One year on: Job restrictions for women in Afghanistan continues

One year has passed from the Taliban’s ban on women working in non-governmental organizations (NGOs) but the restrictive measures persist, leaving tens of thousands of women without employment opportunities.

The ban, initially announced on December 24, 2022, alongside other prohibitions, including on women’s education at universities, has endured, with new orders further limiting women’s roles in the workforce. The latest restrictions include prohibiting women from UN offices and the closure of all beauty salons.

Contrary to initial statements indicating the ban was temporary, a year later, the Taliban has not lifted restrictions on women’s employment, resulting in severe consequences, including significant economic challenges for women who were previously employed in various capacities.

Mariam, a former chef at a private organization, used to earn 13,000 Afghanis to provide for her family. Now, she has turned to weaving to support her family as the responsibility falls entirely on her shoulders. Maryam’s husband is sick, and she is the sole breadwinner for her nine-member family.

International organizations, including the United Nations, have raised concerns about the impact of these restrictions, with a review indicating that 86 percent of NGO activities have been halted. The International Labor Organization reported a 25 percent decrease in women’s employment in the last quarter of 2022, a figure likely to have increased due to additional Taliban-imposed restrictions.

A United Nations survey in June 2023 revealed that 85 percent of women noted a decrease in income-generating activities, with 41 percent reporting no income-generating activities at all. Prohibitions on education and work were highlighted as factors contributing to negative coping mechanisms, including child labor and child marriages.

Shukria Barakzai, former ambassador of Afghanistan to Norway, stated, “Unless the Taliban lifts these restrictions, official recognition will not be possible, and additional sanctions will be imposed on them.”

The Taliban’s continued enforcement of work restrictions, including the April ban on women working for UN organizations and at beauty salons, has drawn global condemnation. The international community emphasizes the importance of lifting these restrictions for the normalization of relations with the Taliban. However, the Taliban remains unresponsive to these demands.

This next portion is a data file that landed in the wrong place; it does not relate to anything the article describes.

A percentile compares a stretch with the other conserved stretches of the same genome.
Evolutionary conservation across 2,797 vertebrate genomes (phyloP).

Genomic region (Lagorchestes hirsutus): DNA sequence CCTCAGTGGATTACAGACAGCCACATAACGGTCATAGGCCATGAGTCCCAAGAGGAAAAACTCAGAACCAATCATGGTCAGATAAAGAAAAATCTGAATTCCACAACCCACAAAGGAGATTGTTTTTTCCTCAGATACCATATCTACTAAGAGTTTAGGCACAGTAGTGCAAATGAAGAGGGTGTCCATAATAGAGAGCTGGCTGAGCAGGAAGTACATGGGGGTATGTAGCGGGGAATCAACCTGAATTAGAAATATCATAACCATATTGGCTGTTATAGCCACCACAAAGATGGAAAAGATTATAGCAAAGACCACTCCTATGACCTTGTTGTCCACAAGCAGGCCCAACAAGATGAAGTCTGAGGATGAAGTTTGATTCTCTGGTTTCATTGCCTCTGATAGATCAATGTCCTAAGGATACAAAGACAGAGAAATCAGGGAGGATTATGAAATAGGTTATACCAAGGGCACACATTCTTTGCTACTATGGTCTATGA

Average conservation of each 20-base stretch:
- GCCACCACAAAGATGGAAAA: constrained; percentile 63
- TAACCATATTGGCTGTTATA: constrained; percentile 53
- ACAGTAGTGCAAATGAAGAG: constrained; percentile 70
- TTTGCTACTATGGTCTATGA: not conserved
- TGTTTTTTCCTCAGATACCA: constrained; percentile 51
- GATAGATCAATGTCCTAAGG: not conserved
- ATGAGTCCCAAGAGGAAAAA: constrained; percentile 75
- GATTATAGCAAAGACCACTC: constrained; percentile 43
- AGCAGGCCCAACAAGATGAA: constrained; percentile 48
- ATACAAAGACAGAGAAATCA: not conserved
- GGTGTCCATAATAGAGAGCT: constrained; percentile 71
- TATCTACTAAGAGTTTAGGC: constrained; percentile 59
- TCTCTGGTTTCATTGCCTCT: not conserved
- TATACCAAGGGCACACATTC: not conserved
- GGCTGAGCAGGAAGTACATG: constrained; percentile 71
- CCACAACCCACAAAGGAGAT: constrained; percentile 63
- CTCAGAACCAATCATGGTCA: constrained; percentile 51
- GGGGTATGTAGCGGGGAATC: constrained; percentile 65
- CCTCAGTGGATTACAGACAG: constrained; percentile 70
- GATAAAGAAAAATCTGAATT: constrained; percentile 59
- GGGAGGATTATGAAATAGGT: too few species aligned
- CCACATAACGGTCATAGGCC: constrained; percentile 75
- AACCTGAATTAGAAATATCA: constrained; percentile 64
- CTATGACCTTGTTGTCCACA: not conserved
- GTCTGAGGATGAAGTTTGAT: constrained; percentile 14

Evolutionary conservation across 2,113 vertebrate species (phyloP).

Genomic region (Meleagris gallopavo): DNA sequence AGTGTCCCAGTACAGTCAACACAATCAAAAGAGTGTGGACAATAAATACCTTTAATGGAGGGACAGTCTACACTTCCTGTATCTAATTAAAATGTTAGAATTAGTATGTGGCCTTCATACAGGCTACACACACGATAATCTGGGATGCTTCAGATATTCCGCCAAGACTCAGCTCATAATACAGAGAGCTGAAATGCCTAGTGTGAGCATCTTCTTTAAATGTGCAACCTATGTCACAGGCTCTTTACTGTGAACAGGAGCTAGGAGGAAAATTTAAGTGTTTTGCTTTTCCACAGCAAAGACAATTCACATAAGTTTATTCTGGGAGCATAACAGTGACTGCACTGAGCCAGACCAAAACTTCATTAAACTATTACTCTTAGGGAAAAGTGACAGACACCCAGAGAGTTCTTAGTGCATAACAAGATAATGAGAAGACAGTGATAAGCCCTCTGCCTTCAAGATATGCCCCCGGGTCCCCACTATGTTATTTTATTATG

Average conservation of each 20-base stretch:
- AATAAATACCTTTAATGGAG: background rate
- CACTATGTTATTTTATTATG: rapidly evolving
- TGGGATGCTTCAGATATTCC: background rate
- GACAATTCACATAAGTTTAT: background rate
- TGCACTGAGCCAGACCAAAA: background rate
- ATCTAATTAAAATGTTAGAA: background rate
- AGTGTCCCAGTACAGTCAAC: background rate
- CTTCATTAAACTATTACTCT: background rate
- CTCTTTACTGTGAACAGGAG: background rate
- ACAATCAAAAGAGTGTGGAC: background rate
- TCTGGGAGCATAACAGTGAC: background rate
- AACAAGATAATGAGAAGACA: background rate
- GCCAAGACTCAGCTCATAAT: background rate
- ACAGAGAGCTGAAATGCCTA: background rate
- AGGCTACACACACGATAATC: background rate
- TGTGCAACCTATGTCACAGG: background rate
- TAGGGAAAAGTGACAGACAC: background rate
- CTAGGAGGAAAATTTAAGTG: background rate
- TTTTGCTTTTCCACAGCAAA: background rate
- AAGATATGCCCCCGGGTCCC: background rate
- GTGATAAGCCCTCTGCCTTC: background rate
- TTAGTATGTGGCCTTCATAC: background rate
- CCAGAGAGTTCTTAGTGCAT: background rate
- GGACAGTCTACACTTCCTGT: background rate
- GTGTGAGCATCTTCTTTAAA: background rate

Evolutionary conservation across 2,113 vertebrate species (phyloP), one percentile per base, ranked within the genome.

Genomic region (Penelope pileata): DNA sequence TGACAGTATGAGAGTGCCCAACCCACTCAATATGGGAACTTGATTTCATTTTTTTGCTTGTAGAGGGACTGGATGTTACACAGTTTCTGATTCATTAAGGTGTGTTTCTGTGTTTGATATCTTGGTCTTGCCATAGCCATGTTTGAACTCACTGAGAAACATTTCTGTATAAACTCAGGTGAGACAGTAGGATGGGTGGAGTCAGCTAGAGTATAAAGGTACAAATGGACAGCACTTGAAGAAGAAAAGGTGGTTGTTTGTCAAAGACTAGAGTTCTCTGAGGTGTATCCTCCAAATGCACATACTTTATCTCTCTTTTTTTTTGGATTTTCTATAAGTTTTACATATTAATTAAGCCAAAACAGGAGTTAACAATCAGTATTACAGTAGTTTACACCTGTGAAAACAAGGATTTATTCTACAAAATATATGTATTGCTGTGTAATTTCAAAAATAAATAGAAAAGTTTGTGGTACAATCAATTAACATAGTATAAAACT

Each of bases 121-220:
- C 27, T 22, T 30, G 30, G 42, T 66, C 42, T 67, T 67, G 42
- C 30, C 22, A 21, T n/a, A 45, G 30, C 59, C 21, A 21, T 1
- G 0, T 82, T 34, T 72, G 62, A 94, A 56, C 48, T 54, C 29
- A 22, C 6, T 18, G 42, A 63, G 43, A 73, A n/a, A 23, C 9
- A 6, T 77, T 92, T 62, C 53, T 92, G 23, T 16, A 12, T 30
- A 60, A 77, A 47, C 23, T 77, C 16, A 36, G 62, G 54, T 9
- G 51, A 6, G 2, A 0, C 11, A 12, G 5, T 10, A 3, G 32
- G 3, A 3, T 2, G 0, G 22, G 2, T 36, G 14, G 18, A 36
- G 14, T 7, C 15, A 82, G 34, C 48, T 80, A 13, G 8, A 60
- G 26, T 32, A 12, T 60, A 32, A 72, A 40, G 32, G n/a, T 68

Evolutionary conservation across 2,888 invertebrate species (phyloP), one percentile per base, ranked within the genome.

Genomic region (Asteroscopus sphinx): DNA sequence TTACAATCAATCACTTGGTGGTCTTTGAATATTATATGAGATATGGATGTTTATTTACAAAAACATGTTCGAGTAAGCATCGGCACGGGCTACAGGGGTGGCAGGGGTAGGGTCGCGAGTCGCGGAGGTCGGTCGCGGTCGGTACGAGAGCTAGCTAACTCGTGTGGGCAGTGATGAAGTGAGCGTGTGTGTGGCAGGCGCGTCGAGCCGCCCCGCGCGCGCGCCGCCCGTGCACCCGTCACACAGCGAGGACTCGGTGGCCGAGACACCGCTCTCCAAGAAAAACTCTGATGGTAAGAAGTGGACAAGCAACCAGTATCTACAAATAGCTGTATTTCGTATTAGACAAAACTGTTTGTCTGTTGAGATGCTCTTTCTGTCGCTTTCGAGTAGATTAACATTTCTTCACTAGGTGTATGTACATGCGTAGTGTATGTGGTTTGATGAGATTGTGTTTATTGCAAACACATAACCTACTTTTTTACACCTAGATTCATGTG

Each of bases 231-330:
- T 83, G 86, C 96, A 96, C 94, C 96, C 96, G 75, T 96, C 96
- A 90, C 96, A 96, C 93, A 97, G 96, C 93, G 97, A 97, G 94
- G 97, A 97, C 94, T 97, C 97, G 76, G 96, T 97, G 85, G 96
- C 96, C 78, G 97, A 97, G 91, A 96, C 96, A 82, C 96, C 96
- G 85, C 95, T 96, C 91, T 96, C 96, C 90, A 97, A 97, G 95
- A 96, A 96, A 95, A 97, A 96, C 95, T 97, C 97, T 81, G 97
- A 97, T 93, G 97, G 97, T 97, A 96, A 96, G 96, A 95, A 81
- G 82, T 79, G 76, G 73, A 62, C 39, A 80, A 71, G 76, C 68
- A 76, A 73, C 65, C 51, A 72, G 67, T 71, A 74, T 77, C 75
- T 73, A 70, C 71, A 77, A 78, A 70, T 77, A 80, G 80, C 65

Heather Barr of the Women’s Rights Division of Human Rights Watch said, “Even if these policies are reversed, this time lost cannot be regained, and no country can function, prosper, and develop without the involvement of all of its citizens and opportunities for all of its citizens.”

While some women are limitedly involved in specific sectors, the overall impact of the work ban remains a critical concern. The Taliban claims that around 150,000 women are working in the health sector and 200,000 others in the education sector, though instructors dispute these claims, stating they receive meager salaries without active roles.

Reports from United Nations-affiliated organizations emphasize that the restrictions have exacerbated economic and humanitarian crises in Afghanistan, where around 28 million people are in dire need of humanitarian assistance, underscoring the importance of women’s participation in the recovery process.

Despite facing ongoing challenges, women in Afghanistan have demonstrated resilience and continued their fight for fundamental rights, expressing slogans such as “bread, work, freedom” one year since the ban on women’s employment.